With all the planning you do for a startup, there is nothing more important than finding out early on if your target market will actually purchase the product or service you are selling at a price that allows you to make a profit. It doesn’t matter what your business model is, or how snazzy your website is, or how much your advisors believe in you; if you can’t generate enough revenues to cover your costs, ultimately your business will not succeed.
That is why early on in the business planning process I recommend that you create a sample of your product or service. Having a prototype will help you receive feedback about whether or not prospective customers will actually pay for what you want to sell. I’m a huge advocate of conducting surveys. At this juncture, you can send out a survey to people who might be prospective customers to get feedback on your idea. With the results, you can tweak your idea and let it help you shape how you create your product prototype or sample.
Regarding your prototype, if you can’t create it on your own, consider using a company like Manufacture NY, PRG Prototyping or Star Prototype. There will be some costs involved. At this stage, it’s about creating a basic product without all the ‘bells and whistles’ that you might deem important later on. Think of the most basic and necessary features that you want to convey to the potential customer. That’s your initial prototype for this learning phase. This way, when you have to refine it after user feedback, you can. Or, in some cases, you have to ‘throw’ it out and start over, which is okay too. This is all learning before you actually go live with your business!
For example, before we launched NuKitchen, we hired a chef to develop an initial set of meals with certain nutrition values. We then had him prepare actual portion-controlled sample meals that we gave away to prospective clients. We didn’t have to spend a lot with the chef, since he knew that were just testing the waters, but it still cost us several hundred dollars. It was an investment that was well worth it because we knew that once these potential customers could see, touch, smell, and taste the product, they would immediately feel a greater connection with our business. In many cases, just describing your product isn’t enough: customers really need to experience it to understand its benefits. This was certainly the case with NuKitchen. Giving sample meals to potential customers may have cost us some money, but we learned a lot from their feedback, and they provided an initial set of target customers once we were actually ready to start providing our delivery service.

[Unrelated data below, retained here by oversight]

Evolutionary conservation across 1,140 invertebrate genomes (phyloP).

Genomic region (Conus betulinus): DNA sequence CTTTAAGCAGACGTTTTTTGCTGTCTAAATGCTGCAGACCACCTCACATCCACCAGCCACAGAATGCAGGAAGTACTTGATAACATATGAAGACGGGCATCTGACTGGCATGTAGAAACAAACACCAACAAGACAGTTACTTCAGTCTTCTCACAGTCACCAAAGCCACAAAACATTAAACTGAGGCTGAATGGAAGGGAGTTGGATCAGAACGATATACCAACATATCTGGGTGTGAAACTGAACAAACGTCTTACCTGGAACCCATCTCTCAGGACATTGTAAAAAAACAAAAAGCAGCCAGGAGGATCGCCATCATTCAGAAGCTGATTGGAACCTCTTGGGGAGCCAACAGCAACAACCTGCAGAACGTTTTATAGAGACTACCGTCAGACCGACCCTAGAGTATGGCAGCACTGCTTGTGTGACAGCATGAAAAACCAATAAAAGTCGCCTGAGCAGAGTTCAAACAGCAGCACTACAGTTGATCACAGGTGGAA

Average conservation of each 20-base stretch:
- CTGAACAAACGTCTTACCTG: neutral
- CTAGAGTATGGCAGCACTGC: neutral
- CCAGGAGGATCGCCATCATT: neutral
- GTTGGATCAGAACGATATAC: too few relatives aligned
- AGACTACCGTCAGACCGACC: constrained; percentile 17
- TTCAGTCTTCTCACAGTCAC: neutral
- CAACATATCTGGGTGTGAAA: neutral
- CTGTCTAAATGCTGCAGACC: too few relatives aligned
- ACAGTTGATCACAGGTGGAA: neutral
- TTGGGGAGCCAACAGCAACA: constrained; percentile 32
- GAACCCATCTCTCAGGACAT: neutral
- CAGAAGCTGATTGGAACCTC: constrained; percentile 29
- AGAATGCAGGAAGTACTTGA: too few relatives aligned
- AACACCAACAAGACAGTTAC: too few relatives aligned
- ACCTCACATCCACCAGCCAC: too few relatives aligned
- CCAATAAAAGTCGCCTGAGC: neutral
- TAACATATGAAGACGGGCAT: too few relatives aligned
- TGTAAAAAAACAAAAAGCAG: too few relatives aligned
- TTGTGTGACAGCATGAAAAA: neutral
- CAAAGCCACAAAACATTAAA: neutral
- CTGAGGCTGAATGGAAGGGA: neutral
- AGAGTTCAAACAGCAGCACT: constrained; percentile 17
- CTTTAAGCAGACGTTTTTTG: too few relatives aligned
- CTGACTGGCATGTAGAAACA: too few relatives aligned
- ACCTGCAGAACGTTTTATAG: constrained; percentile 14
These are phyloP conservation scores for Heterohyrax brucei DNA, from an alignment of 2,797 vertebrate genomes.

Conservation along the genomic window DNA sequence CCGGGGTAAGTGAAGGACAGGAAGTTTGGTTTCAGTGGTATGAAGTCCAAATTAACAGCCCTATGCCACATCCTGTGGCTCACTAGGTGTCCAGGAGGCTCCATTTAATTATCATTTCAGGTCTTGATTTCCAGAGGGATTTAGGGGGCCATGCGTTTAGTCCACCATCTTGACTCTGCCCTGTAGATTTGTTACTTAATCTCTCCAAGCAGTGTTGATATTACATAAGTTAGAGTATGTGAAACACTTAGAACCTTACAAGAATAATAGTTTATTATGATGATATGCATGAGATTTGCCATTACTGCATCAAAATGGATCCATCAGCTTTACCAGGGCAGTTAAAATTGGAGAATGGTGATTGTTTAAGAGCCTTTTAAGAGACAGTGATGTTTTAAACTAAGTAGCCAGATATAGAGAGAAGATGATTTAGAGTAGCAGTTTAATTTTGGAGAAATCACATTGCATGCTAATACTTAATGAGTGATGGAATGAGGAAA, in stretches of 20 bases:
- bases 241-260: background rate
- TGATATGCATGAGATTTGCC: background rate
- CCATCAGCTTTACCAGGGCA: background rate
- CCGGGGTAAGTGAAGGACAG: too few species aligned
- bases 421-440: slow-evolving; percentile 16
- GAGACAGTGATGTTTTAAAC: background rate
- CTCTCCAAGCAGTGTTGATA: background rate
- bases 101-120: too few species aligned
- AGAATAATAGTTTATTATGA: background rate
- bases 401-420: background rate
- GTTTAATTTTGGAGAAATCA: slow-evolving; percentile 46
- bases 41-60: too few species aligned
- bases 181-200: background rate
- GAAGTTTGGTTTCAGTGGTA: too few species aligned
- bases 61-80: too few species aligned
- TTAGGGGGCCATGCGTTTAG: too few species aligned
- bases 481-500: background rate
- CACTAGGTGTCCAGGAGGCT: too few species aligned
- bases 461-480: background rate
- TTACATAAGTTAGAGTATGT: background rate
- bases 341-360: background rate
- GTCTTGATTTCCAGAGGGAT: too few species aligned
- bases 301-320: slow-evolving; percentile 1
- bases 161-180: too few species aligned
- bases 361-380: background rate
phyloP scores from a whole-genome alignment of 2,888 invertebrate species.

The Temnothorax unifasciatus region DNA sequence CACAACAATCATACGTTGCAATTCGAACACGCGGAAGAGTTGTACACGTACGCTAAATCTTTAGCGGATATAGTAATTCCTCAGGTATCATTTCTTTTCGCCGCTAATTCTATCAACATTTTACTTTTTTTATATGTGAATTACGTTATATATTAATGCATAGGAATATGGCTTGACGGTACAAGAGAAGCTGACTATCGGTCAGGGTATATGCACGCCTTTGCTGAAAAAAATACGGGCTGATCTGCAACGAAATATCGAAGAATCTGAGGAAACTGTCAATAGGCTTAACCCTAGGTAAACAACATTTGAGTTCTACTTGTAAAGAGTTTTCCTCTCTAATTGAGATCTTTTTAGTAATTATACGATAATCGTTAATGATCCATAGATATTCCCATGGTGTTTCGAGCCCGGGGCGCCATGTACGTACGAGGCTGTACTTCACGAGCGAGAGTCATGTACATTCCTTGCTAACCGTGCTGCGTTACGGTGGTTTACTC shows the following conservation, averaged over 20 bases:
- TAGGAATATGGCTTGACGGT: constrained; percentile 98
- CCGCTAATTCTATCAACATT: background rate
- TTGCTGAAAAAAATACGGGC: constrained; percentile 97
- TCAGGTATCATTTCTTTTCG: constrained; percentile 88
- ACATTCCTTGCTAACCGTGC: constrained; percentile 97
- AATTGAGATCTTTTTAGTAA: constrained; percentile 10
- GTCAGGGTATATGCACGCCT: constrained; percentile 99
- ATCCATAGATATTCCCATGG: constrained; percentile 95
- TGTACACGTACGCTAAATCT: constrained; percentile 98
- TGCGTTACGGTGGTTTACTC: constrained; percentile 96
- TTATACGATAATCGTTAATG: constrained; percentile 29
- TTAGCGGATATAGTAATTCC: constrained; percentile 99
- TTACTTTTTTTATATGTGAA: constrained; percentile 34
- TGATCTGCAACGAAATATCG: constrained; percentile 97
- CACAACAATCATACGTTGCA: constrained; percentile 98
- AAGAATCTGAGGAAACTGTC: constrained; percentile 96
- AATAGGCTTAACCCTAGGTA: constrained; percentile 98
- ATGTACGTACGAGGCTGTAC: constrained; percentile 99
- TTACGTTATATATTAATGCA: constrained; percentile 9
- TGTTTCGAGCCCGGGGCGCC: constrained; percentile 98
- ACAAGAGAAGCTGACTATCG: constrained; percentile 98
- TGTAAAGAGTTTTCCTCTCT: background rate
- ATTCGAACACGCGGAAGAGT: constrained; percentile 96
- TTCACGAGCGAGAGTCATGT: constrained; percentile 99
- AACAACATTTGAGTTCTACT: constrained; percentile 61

Along with your prototype, you can also set up a basic website with a landing page to start capturing prospective customers’ emails. Many hosting and web service solutions offer free basic website templates that are already pre-formatted for this so it’s relatively easy to set up. I’ve used GoDaddy, but Google, Intuit, and a host of others offer this service at a low-cost. Secure a domain name, e.g., www.YourBusinessName.com, set up the homepage or landing page, and make sure that you include a way for folks to contact you, e.g, Info@YourBusinessName.com.
Now, if you’re starting a web-based business or business that is primarily relying upon the web for ecommerce or interaction, you’ll need to take a slightly different approach. While I suggest that you still set up a basic website with a landing page to start capturing prospective customers’ emails, you’ll need to do a bit more work on the technology side. If you’re a non-techie like me, you’ll definitely need to do this next exercise.
You will need to create ‘wireframes’ of your concept, which are mockups of the web pages and the user flow for the online experience. For example, with NuKitchen, since we were offering our product online, we wanted to show how a potential customer could come to our website, learn about our offering, and make a purchase. That’s pretty straightforward and probably applies to most ecommerce website experiences. There were several other factors that we had to consider, however, such as allowing the user to create an account, select their meals, and set up a delivery schedule. So, we had to create mockups for each of these pages and write out the business rules, which included the maximum number of meals a customer could select, the available days that meals could be delivered, and ability to filter meals by food preferences. While you can hire a web designer to help you, which I ultimately recommend, you should draft these mockups first by yourself so you fully understand the business and how it works online. There are free and low cost tools, such as iRise or Balsamiq to help you create these wireframes. As you get more customer feedback and revenue (or investment), you can invest in developing more features or other ‘bells and whistles’ for your platform. Keeping development to a minimum will save you time and money.
In summary, you will be able to learn a lot during this test period. Does this change any of your initial assumptions in terms of pricing or costs? How is your business model impacted? Can you still make a profit? In my experience, there is no better way to know if your price is right than to ask the customer!